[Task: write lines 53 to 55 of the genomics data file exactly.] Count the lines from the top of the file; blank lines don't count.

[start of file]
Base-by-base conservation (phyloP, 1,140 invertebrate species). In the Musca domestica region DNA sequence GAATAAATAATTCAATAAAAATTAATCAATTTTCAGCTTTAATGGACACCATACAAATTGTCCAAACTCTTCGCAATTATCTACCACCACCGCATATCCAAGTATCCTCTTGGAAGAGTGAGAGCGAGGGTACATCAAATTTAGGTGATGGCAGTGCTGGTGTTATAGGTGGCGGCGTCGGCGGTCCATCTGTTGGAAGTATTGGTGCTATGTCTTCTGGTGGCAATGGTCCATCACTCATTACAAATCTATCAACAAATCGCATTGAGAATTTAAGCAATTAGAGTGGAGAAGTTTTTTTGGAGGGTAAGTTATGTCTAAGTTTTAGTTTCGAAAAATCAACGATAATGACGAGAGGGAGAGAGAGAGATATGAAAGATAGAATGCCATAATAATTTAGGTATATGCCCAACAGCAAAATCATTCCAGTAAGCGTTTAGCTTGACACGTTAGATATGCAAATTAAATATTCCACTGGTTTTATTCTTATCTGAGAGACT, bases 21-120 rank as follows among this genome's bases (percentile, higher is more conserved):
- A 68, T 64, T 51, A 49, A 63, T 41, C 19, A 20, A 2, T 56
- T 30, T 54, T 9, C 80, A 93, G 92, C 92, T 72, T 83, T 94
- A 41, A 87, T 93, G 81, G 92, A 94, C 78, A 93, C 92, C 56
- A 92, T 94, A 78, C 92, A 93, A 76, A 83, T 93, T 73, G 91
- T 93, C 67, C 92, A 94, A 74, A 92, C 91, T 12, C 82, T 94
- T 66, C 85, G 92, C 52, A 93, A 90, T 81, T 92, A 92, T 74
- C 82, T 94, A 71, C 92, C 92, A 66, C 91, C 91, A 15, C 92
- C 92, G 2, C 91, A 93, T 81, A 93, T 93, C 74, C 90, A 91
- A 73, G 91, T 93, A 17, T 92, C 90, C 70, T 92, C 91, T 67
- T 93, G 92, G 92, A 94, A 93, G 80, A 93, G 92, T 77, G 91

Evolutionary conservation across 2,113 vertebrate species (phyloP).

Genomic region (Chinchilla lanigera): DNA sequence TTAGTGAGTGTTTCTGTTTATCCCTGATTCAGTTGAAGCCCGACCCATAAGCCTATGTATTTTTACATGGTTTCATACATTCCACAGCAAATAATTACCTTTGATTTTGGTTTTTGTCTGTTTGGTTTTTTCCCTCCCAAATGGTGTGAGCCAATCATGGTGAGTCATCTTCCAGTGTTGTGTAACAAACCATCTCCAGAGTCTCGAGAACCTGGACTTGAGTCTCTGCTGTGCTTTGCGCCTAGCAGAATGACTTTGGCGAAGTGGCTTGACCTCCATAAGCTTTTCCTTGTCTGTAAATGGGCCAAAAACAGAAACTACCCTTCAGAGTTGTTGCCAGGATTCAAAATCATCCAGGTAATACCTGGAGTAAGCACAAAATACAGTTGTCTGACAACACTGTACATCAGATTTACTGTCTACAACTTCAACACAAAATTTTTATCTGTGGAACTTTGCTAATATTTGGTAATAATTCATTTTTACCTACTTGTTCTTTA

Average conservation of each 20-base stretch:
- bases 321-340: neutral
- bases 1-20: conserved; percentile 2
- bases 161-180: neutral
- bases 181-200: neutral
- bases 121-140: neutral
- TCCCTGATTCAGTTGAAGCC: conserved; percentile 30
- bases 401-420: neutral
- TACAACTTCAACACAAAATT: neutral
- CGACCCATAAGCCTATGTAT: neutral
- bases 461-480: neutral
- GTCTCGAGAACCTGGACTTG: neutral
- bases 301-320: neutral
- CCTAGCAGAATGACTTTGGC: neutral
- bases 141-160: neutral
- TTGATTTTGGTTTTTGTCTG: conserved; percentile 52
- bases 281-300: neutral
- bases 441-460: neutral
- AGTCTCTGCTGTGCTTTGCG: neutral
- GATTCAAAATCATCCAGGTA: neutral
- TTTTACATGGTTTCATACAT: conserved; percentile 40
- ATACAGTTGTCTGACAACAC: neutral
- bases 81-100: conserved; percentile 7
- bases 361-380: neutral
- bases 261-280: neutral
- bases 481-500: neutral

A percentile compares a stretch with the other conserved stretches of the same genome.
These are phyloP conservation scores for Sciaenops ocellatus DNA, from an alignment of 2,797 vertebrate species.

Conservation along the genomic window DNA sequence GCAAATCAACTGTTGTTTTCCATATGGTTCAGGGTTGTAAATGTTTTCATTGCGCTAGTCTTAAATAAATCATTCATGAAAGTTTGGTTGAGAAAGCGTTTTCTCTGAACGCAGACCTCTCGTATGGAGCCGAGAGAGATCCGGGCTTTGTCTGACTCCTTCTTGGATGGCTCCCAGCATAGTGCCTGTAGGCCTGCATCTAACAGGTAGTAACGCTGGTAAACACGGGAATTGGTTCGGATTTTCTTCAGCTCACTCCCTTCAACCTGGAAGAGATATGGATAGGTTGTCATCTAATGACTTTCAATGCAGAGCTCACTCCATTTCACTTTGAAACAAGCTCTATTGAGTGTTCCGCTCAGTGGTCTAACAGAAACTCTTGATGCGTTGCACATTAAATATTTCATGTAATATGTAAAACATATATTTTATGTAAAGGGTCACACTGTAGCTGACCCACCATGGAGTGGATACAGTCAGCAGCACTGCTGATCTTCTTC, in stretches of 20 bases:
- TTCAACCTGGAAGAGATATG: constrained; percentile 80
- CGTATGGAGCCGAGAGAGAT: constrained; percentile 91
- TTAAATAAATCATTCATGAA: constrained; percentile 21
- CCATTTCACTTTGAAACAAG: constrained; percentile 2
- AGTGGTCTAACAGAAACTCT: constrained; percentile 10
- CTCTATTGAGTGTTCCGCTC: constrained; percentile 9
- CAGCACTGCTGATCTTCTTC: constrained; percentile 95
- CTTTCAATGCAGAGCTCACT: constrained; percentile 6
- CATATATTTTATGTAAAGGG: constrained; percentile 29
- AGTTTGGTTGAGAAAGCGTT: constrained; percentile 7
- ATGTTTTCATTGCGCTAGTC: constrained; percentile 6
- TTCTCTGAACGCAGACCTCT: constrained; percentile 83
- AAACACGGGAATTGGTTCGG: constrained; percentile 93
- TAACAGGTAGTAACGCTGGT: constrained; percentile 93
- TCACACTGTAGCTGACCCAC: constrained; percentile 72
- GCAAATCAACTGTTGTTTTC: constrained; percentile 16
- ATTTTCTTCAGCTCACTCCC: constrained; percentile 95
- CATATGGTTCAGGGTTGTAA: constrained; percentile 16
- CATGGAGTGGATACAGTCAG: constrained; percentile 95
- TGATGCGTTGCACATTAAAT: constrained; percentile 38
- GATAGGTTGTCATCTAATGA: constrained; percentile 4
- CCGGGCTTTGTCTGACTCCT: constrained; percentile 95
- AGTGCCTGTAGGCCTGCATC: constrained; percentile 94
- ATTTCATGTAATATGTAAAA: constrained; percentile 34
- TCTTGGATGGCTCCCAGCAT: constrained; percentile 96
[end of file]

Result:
- ATGTTTTCATTGCGCTAGTC: constrained; percentile 6
- TTCTCTGAACGCAGACCTCT: constrained; percentile 83
- AAACACGGGAATTGGTTCGG: constrained; percentile 93